One final spread. This one was a 'bonus' page. One evening, four of us decided to work on our pages after supper. Orly suggested we play an art journaling game. Each one of us would tell the others what to do on their page. For example : draw a window, glue this face somewhere, cover 10% of the surface with gesso, etc. At the end of the evening, I hated my page! It all looked disorganised and unfocused. So, a little angrily, I spread black gesso over the elements I didn't like, in a super messy way. And lo and behold! It all came together.
 



What I learned from this spread: elements on a page can and should interact with each other. In doing that, new meanings and shapes emerge. A new visual language is right there for you to discover.

 
It's hard for me to write a conclusion because I don't want it to end. I have many ideas circulating around my head. I long for quiet time with my journal. I want to keep fanning this spark so it roars to life. I am so, so happy I signed on for this workshop. I cannot recommed this experience enough. If you are on the fence, do it. You will learn so much and probably not what you thought you would learn in the first place.
 
Thank you Rebecca for assembling this wonderful group of women and for your words on life and love and for showing me that the time is NOW. Thank you Orly for your time, your teachings and your friendship. Thank you to my art sisters, it was a pleasure and a privilege to be with you. And thank you San Miguel for being amazing!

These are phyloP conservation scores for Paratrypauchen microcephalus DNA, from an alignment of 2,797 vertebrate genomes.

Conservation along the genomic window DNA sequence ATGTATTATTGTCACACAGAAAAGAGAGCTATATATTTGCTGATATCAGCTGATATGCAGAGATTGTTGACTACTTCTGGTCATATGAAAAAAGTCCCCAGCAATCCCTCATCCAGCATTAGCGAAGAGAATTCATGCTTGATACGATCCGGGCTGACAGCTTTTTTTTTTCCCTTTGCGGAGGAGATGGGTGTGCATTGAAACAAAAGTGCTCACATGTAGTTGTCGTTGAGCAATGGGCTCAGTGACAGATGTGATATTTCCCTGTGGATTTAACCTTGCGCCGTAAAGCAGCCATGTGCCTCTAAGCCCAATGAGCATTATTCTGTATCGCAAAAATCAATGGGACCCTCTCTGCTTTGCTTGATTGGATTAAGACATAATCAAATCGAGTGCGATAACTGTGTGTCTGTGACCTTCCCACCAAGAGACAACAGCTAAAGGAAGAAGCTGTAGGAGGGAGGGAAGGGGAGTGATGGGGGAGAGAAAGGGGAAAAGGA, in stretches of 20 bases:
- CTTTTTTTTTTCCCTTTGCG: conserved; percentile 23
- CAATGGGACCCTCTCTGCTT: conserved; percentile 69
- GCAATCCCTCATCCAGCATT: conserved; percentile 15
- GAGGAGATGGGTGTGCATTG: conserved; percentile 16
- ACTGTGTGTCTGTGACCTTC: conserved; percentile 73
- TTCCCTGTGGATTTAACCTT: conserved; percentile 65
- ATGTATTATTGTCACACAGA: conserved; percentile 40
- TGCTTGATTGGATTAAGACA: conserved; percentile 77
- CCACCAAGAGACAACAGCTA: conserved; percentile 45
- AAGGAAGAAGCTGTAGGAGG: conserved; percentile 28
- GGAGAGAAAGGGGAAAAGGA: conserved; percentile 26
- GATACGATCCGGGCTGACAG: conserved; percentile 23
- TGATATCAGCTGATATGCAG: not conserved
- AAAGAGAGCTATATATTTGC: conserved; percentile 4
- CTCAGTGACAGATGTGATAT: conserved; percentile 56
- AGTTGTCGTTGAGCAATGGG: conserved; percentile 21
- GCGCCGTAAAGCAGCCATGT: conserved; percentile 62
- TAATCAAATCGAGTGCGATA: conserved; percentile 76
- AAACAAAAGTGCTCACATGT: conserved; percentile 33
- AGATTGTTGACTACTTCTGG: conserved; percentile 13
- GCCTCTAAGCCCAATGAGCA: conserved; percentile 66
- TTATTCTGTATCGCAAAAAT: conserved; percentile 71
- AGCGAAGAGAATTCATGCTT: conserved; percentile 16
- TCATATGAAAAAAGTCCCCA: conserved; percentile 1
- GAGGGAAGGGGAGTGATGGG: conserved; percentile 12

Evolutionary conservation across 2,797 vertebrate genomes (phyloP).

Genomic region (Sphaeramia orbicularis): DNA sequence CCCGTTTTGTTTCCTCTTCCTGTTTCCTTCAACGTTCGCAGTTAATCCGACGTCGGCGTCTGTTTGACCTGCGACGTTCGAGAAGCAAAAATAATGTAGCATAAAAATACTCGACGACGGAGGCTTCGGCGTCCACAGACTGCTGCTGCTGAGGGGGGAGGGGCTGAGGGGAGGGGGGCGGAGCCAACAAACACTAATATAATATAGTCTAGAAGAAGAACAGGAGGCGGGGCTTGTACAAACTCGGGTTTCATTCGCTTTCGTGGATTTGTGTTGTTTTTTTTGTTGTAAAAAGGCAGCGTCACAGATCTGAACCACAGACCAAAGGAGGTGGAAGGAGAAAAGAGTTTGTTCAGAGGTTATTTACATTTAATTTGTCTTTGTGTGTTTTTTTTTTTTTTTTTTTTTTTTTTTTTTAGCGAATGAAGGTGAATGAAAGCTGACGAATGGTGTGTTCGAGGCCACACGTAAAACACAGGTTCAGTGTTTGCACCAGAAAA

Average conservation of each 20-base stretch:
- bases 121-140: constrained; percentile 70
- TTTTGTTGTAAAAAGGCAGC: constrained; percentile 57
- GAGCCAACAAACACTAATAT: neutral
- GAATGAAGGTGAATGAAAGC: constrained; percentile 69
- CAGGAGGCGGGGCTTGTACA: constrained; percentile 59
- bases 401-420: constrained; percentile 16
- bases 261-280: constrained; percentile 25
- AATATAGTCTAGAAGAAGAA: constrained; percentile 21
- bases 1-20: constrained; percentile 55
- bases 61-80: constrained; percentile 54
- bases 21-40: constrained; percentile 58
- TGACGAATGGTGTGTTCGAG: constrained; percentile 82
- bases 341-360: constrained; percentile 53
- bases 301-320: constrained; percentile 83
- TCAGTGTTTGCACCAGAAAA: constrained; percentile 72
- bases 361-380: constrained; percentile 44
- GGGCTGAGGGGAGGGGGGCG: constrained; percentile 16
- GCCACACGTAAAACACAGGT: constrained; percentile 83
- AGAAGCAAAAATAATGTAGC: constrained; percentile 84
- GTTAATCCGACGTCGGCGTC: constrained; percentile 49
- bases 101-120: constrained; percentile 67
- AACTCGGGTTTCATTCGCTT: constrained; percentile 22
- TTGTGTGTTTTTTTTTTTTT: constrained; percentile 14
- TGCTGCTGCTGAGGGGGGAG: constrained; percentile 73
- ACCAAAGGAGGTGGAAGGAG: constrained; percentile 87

6 commentaires:

  1. These pages are stunning and inspiring.
    Absolutely brilliant. What was this course it sounds totally amazing?

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    1. it was! Just click on Orly's name in the post and it will bring you to the workshop pages.

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  2. so so so so inspiring. And I can tell you spent so much time thinking about yourself. It really looks like you put your inner thoughts onto those pages.

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    1. absolutely, that is how I approach art journaling. I put a lot of myself in each page.

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  3. I feel like every single time I look at your pages I am blown away and speechless. Every time I am knocked off my seat figuratively. Words aren't good enough, not that I could find them.

    Beautiful. Raw.

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    1. thank you dear Caylee. I'm glad these pages echo in you.